Please note: Data values previously published are subject to revision. For more information, refer to the vintage series in ALFRED®.
The St. Louis Fed Financial Stress Index (STLFSI) surged upward in the latest reporting week. For the week ending Feb. 12, the index measured -0.241, up strongly from the previous week’s revised value of -0.474. The latest reading is the highest value since the week ending Dec. 2, 2011. The latest increase was the fifth in the past six weeks.
Over the past week, 12 of the 18 indicators contributed positively to the weekly change in the index, two more than in the prior week. The three largest positive contributions were made by the Chicago Board Options Exchange Market Volatility Index (VIX), by the Merrill Lynch Bond Market Volatility Index (Mlynch_BMVI_1mo), and by the yield spread between the Merrill Lynch High-Yield Corporate Master II Index and the 10-year U.S. Treasury security (HighYield_CRS). Five of the 18 indicators contributed negatively to the weekly change in the index, three fewer than in the previous week. The two largest negative contributions were made by the yield on Baa-rated corporate bonds (BAA) and by the yield on the 10-year U.S. Treasury security (Treas10y).
Over the past year, 14 of the 18 indicators made a positive contribution to the index, two fewer than in the previous week. For the second consecutive week, the two largest positive contributions over the past year were made by the Merrill Lynch High-Yield Corporate Master II Index (Mlynch_HighYld_MasterII) and by the HighYield_CRS. Four indicators made a negative contribution over the past year, two more than in the prior week. The largest negative contribution over the past year was made by the Treas10y.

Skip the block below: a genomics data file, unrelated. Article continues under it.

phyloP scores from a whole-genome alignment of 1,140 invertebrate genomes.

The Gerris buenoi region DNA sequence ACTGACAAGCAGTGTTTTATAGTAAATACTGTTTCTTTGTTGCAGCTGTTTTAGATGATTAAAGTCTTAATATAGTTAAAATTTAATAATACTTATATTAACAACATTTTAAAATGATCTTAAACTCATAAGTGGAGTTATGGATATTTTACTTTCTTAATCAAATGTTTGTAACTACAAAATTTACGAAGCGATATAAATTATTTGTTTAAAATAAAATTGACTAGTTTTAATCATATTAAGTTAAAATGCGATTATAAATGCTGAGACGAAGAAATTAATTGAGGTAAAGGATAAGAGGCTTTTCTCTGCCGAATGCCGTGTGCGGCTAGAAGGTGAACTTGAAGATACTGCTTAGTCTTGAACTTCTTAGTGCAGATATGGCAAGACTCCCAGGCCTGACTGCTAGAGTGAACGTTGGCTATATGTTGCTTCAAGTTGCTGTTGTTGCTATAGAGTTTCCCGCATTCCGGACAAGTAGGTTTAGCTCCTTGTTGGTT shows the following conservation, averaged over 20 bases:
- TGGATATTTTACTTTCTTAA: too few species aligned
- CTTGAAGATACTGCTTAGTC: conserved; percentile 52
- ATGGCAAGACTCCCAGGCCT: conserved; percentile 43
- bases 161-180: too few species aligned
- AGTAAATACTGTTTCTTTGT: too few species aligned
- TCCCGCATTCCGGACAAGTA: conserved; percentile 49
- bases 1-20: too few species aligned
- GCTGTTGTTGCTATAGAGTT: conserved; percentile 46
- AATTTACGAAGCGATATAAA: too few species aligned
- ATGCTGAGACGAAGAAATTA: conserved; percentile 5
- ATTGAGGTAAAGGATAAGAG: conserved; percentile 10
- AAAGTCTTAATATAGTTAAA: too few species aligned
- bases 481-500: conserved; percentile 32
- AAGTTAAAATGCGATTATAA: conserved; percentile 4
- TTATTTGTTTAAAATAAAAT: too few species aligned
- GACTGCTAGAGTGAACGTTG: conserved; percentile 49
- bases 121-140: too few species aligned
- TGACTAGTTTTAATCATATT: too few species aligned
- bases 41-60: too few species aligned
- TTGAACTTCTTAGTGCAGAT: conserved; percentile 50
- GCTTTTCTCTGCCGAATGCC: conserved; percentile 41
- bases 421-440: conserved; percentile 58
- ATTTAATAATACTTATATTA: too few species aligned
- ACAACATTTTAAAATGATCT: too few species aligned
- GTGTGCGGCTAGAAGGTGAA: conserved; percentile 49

For an explanation of the 18 component variables in the STLFSI, refer to the STLFSI Key.
The STLFSI measures the degree of financial stress in the markets and is constructed from 18 weekly data series: seven interest rate series, six yield spreads and five other indicators. Each of these variables captures some aspect of financial stress. Accordingly, as the level of financial stress in the economy changes, the data series are likely to move together.
How to interpret the index
The average value of the index, which begins in late 1993, is designed to be zero. Thus, zero is viewed as representing normal financial market conditions. Values below zero suggest below-average financial market stress, while values above zero suggest above-average financial market stress.
Note that the bar charts plot the change in the contribution from one week to the next or from the current week compared to the value 52 weeks earlier.
FRED (Federal Reserve Economic Data) is the main economic database of the Federal Reserve Bank of St. Louis.